Wayne's idea would work also, I think thats essentially the idea behind the Linkwitz-Riley circuit thingy...

    Josh D
     
  6. ardorx

    ardorx

    Sep 23, 2004
    Sugar Land, TX
    I think I'm going to go ahead and try Waynes idea and get an equalizer. Thanks
     
  7. WayneP

    WayneP

    Oct 11, 2004
    Katy, Texas
    [font=comic sans ms,verdana,arial]
    Josh is right, I forgot to account for the fact that moving the speaker’s “guts” outside the cabinet would essentially increase the size of the cabinet, which theoretically should increase bass response. But as Josh also noted, it’s anyone’s guess as to whether or not it would be enough of an increase to make an audible difference. It’s also a big question mark if the increase (assuming there would be some) would be where you want it.

    To re-iterate about the equalizer, you definitely want a parametric EQ, not a graphic. A graphic is an “in the ball park” tone shaping device, while a parametric manipulates frequency response with surgical precision.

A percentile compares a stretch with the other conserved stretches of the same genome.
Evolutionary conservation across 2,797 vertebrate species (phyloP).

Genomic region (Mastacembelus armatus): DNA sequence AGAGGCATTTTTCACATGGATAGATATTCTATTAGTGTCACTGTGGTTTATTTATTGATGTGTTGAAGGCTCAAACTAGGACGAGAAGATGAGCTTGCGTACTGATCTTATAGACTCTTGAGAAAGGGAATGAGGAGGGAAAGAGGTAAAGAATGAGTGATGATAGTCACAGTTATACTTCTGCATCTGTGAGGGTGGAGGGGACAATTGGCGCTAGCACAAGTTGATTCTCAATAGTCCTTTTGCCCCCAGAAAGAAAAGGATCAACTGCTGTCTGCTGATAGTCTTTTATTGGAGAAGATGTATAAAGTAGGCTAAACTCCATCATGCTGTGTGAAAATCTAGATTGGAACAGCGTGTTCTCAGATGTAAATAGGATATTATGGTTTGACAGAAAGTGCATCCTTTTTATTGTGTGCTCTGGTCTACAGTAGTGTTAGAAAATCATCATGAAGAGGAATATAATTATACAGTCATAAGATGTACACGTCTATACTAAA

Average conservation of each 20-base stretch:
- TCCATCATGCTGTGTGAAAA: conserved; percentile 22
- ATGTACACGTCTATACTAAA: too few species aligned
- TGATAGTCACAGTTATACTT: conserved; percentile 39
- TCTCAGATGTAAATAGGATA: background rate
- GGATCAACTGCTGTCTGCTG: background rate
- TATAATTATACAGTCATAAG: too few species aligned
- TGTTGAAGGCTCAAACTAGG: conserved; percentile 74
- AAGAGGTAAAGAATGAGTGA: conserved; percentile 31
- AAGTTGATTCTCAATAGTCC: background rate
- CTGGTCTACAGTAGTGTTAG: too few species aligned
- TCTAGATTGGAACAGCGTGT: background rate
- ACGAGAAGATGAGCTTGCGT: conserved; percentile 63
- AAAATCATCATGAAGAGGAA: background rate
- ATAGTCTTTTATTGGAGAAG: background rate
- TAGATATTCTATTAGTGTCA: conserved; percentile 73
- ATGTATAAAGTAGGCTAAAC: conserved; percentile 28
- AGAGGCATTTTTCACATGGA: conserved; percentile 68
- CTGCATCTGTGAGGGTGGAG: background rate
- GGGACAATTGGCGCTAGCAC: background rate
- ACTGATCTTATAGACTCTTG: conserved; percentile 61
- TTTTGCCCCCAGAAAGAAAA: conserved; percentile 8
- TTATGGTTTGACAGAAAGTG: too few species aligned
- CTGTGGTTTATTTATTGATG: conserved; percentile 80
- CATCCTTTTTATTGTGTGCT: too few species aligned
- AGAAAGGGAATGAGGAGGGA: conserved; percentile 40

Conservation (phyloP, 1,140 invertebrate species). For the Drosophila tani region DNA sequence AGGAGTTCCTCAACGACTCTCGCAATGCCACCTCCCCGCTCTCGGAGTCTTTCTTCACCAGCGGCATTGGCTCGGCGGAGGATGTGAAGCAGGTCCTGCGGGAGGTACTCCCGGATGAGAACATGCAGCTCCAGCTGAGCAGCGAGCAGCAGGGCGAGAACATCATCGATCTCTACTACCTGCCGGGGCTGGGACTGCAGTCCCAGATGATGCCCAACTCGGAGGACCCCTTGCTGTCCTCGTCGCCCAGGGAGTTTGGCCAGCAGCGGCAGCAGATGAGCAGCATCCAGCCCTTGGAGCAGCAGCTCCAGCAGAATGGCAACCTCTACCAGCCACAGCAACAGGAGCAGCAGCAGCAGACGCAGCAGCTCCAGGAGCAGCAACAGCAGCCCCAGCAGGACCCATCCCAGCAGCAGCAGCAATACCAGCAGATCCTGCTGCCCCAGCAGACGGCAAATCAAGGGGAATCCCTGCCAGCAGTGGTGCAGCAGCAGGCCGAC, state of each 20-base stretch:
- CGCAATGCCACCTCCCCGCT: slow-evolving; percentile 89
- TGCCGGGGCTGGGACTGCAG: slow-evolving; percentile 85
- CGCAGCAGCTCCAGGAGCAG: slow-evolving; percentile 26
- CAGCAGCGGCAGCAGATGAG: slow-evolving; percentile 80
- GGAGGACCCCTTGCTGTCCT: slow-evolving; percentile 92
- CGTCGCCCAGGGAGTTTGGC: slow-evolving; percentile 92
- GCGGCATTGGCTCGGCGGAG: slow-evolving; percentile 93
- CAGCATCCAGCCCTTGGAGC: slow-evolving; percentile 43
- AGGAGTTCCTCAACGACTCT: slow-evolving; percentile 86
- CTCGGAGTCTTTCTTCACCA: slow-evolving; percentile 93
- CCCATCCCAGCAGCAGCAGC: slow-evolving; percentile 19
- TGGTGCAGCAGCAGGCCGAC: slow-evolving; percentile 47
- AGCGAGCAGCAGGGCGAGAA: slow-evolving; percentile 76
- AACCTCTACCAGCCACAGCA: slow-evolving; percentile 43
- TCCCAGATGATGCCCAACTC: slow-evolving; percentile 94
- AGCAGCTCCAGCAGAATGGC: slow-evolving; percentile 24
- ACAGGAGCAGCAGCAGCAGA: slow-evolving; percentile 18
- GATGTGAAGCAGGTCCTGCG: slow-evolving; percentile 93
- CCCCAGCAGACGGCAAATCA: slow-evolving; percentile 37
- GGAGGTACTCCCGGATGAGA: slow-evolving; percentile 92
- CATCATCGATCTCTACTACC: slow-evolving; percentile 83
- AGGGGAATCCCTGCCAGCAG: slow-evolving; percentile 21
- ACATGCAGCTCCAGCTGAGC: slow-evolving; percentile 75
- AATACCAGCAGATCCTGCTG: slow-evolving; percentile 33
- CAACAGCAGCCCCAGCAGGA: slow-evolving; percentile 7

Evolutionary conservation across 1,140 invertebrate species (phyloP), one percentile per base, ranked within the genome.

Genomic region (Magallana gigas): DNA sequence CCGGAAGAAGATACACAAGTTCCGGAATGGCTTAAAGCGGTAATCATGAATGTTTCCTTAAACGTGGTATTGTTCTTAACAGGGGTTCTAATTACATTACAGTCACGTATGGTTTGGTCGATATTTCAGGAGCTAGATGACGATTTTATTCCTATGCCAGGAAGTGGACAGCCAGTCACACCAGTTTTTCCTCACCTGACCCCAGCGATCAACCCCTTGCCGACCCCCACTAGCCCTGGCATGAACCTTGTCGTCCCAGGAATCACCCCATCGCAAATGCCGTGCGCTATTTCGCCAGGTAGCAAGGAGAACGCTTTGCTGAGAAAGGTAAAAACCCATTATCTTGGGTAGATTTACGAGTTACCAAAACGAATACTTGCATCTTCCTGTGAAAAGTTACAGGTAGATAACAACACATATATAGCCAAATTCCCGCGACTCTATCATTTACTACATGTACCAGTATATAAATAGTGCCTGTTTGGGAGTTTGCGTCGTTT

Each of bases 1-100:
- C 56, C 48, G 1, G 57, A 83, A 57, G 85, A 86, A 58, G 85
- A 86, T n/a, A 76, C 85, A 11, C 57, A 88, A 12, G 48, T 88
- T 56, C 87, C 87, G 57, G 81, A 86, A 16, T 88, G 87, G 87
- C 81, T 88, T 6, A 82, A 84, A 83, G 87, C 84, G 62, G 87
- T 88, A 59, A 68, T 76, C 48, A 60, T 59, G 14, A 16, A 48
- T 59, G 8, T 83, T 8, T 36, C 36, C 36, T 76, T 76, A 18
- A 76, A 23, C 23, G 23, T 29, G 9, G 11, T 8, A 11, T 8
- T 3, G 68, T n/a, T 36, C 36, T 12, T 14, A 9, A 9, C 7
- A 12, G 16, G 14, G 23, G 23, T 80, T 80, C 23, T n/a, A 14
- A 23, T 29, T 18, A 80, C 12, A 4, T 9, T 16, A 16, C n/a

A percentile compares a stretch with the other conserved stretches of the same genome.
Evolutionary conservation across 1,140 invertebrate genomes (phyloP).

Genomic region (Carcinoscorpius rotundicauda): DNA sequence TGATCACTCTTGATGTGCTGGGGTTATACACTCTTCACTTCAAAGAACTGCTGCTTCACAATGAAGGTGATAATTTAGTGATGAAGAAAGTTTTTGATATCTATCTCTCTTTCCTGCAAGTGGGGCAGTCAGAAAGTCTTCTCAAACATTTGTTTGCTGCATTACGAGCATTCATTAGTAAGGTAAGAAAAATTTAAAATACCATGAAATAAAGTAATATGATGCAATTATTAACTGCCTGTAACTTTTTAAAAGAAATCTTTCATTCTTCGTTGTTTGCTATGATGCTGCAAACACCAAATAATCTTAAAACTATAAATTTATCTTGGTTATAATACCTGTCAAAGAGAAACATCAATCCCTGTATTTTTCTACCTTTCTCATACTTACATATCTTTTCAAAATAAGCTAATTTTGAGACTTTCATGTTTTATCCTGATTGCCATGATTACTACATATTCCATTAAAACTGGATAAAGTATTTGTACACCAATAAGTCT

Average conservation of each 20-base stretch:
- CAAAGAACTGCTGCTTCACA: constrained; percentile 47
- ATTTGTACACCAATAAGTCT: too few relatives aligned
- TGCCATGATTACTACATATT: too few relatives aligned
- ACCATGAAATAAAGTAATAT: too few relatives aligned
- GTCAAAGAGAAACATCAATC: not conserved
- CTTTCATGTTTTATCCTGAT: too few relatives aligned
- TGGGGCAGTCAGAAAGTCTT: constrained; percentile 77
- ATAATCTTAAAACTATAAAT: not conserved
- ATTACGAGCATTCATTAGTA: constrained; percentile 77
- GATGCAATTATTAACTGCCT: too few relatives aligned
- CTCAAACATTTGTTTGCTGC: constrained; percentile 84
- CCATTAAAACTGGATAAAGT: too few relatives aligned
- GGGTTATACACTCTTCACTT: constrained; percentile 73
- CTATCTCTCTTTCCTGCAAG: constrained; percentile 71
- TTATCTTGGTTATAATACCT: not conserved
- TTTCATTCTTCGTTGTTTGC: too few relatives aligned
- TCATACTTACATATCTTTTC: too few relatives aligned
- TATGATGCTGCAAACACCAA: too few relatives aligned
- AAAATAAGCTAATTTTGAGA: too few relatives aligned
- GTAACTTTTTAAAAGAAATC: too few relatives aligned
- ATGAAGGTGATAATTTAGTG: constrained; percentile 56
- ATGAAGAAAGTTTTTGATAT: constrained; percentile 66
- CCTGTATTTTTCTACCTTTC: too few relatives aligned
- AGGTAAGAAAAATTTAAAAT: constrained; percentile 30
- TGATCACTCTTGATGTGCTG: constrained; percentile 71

I suggest a used Rane PE-15 for your application – you can regularly pick them up on eBay for under $75. It only has a couple of filters that will cover the low bass frequencies, but for what you’re trying to do that’s more than enough. You might even find a use for some of the higher filters, like to help your notes up in the second octave cut through the mix. I have a parametric EQ in my rack and I love it. I’ll never be without one again.

    Regards,
    Wayne A. Pflughaupt
    [/font]
     
  8. ardorx

    ardorx

    Sep 23, 2004
    Sugar Land, TX
    Awesome man. I'm going to go check out e-bay right now. I'll let you know what i can find. Around Christmas, I'm probably going to build my own cab. I think it's probably going to be a 1x15 extension cab to go with my 4x10. I might try reversing the speaker there. I don't know. But thanks.
     
  9. ardorx

    ardorx

    Sep 23, 2004
    Sugar Land, TX